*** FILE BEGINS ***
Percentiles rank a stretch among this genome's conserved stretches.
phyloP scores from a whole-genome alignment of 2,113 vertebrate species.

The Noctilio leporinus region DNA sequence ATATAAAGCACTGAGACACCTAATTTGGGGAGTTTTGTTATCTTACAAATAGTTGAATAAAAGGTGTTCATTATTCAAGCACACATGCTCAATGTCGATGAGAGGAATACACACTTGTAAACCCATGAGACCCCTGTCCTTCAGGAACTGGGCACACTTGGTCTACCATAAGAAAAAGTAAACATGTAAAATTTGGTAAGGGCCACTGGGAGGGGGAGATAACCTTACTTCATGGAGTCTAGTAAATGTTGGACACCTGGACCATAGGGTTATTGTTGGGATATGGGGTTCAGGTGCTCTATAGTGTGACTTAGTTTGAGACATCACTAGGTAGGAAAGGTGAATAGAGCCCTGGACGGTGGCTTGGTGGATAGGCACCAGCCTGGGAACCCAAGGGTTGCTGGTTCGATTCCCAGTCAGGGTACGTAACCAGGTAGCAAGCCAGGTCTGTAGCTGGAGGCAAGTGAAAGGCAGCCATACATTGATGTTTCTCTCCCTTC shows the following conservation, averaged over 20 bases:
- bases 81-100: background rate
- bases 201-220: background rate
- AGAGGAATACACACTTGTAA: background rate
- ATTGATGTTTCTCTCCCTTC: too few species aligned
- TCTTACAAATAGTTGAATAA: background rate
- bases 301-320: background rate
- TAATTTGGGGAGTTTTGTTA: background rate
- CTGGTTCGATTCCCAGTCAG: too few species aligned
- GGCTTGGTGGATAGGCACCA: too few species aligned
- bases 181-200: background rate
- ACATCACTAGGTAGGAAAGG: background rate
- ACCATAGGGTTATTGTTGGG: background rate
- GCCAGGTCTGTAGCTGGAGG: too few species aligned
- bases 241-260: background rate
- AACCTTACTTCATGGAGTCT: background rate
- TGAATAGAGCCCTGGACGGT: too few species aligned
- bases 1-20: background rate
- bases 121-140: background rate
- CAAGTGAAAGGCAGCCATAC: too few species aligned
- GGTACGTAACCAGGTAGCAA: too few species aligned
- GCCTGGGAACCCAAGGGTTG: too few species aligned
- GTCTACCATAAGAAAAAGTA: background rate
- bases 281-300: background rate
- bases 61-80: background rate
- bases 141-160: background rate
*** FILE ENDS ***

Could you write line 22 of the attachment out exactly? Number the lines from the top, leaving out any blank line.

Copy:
- CAAGTGAAAGGCAGCCATAC: too few species aligned